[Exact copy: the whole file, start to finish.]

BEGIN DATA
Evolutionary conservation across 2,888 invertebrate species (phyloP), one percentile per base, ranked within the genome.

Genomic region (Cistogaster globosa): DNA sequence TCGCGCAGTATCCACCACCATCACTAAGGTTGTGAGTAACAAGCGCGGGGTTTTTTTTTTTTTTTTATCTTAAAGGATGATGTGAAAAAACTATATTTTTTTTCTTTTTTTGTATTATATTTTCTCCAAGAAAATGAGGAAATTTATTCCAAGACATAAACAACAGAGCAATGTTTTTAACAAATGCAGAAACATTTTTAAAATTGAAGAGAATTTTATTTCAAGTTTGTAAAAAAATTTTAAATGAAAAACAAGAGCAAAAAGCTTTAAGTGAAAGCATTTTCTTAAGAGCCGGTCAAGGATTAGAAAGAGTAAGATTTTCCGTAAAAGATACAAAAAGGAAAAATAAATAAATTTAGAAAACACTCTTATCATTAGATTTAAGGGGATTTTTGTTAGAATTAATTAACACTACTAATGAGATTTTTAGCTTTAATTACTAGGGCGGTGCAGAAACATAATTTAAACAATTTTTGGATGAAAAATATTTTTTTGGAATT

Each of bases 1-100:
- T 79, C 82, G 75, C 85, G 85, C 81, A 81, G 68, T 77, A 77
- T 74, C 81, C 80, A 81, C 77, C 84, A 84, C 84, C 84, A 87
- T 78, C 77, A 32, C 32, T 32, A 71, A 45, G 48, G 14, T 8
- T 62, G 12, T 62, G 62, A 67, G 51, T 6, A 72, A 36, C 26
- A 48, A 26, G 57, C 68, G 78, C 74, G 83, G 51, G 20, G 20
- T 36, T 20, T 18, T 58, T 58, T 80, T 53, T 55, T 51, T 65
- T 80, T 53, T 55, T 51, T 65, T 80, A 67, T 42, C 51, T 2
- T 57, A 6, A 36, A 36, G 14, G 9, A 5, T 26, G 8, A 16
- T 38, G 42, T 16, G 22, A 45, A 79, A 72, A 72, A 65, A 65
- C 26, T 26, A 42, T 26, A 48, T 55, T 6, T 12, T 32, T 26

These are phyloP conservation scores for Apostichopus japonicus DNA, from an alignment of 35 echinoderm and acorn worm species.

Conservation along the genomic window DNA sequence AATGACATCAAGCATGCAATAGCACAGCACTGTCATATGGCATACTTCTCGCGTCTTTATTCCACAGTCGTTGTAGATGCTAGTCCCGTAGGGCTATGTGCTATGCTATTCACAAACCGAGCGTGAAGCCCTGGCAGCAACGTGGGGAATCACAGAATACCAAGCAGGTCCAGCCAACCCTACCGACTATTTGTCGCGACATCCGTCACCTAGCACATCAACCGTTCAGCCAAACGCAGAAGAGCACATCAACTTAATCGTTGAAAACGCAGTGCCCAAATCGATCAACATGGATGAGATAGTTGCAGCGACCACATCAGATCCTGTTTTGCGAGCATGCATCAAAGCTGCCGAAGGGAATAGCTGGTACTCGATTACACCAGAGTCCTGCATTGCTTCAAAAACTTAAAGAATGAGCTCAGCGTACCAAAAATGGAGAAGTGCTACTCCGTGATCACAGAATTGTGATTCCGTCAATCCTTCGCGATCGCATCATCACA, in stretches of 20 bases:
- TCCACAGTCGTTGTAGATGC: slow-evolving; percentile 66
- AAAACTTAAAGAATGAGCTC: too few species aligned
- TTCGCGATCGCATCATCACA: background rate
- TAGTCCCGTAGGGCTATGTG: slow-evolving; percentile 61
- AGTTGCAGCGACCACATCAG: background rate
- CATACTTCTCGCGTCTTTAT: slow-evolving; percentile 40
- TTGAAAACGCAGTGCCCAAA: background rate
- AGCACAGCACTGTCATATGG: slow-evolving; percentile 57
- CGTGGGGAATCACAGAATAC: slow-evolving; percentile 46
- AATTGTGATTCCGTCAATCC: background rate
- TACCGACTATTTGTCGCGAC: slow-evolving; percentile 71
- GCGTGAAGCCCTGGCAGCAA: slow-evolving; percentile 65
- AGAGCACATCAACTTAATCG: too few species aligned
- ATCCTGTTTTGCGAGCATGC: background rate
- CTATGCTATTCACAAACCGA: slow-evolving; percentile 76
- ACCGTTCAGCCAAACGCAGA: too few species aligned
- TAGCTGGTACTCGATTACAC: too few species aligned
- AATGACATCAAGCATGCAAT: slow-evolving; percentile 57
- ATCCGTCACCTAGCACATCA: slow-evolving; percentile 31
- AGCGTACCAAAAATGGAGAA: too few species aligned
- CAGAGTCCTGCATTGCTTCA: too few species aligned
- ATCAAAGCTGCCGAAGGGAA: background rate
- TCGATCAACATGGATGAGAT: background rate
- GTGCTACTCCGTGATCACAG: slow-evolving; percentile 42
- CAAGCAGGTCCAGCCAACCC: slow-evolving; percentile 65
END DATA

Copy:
Evolutionary conservation across 2,888 invertebrate species (phyloP), one percentile per base, ranked within the genome.

Genomic region (Cistogaster globosa): DNA sequence TCGCGCAGTATCCACCACCATCACTAAGGTTGTGAGTAACAAGCGCGGGGTTTTTTTTTTTTTTTTATCTTAAAGGATGATGTGAAAAAACTATATTTTTTTTCTTTTTTTGTATTATATTTTCTCCAAGAAAATGAGGAAATTTATTCCAAGACATAAACAACAGAGCAATGTTTTTAACAAATGCAGAAACATTTTTAAAATTGAAGAGAATTTTATTTCAAGTTTGTAAAAAAATTTTAAATGAAAAACAAGAGCAAAAAGCTTTAAGTGAAAGCATTTTCTTAAGAGCCGGTCAAGGATTAGAAAGAGTAAGATTTTCCGTAAAAGATACAAAAAGGAAAAATAAATAAATTTAGAAAACACTCTTATCATTAGATTTAAGGGGATTTTTGTTAGAATTAATTAACACTACTAATGAGATTTTTAGCTTTAATTACTAGGGCGGTGCAGAAACATAATTTAAACAATTTTTGGATGAAAAATATTTTTTTGGAATT

Each of bases 1-100:
- T 79, C 82, G 75, C 85, G 85, C 81, A 81, G 68, T 77, A 77
- T 74, C 81, C 80, A 81, C 77, C 84, A 84, C 84, C 84, A 87
- T 78, C 77, A 32, C 32, T 32, A 71, A 45, G 48, G 14, T 8
- T 62, G 12, T 62, G 62, A 67, G 51, T 6, A 72, A 36, C 26
- A 48, A 26, G 57, C 68, G 78, C 74, G 83, G 51, G 20, G 20
- T 36, T 20, T 18, T 58, T 58, T 80, T 53, T 55, T 51, T 65
- T 80, T 53, T 55, T 51, T 65, T 80, A 67, T 42, C 51, T 2
- T 57, A 6, A 36, A 36, G 14, G 9, A 5, T 26, G 8, A 16
- T 38, G 42, T 16, G 22, A 45, A 79, A 72, A 72, A 65, A 65
- C 26, T 26, A 42, T 26, A 48, T 55, T 6, T 12, T 32, T 26

These are phyloP conservation scores for Apostichopus japonicus DNA, from an alignment of 35 echinoderm and acorn worm species.

Conservation along the genomic window DNA sequence AATGACATCAAGCATGCAATAGCACAGCACTGTCATATGGCATACTTCTCGCGTCTTTATTCCACAGTCGTTGTAGATGCTAGTCCCGTAGGGCTATGTGCTATGCTATTCACAAACCGAGCGTGAAGCCCTGGCAGCAACGTGGGGAATCACAGAATACCAAGCAGGTCCAGCCAACCCTACCGACTATTTGTCGCGACATCCGTCACCTAGCACATCAACCGTTCAGCCAAACGCAGAAGAGCACATCAACTTAATCGTTGAAAACGCAGTGCCCAAATCGATCAACATGGATGAGATAGTTGCAGCGACCACATCAGATCCTGTTTTGCGAGCATGCATCAAAGCTGCCGAAGGGAATAGCTGGTACTCGATTACACCAGAGTCCTGCATTGCTTCAAAAACTTAAAGAATGAGCTCAGCGTACCAAAAATGGAGAAGTGCTACTCCGTGATCACAGAATTGTGATTCCGTCAATCCTTCGCGATCGCATCATCACA, in stretches of 20 bases:
- TCCACAGTCGTTGTAGATGC: slow-evolving; percentile 66
- AAAACTTAAAGAATGAGCTC: too few species aligned
- TTCGCGATCGCATCATCACA: background rate
- TAGTCCCGTAGGGCTATGTG: slow-evolving; percentile 61
- AGTTGCAGCGACCACATCAG: background rate
- CATACTTCTCGCGTCTTTAT: slow-evolving; percentile 40
- TTGAAAACGCAGTGCCCAAA: background rate
- AGCACAGCACTGTCATATGG: slow-evolving; percentile 57
- CGTGGGGAATCACAGAATAC: slow-evolving; percentile 46
- AATTGTGATTCCGTCAATCC: background rate
- TACCGACTATTTGTCGCGAC: slow-evolving; percentile 71
- GCGTGAAGCCCTGGCAGCAA: slow-evolving; percentile 65
- AGAGCACATCAACTTAATCG: too few species aligned
- ATCCTGTTTTGCGAGCATGC: background rate
- CTATGCTATTCACAAACCGA: slow-evolving; percentile 76
- ACCGTTCAGCCAAACGCAGA: too few species aligned
- TAGCTGGTACTCGATTACAC: too few species aligned
- AATGACATCAAGCATGCAAT: slow-evolving; percentile 57
- ATCCGTCACCTAGCACATCA: slow-evolving; percentile 31
- AGCGTACCAAAAATGGAGAA: too few species aligned
- CAGAGTCCTGCATTGCTTCA: too few species aligned
- ATCAAAGCTGCCGAAGGGAA: background rate
- TCGATCAACATGGATGAGAT: background rate
- GTGCTACTCCGTGATCACAG: slow-evolving; percentile 42
- CAAGCAGGTCCAGCCAACCC: slow-evolving; percentile 65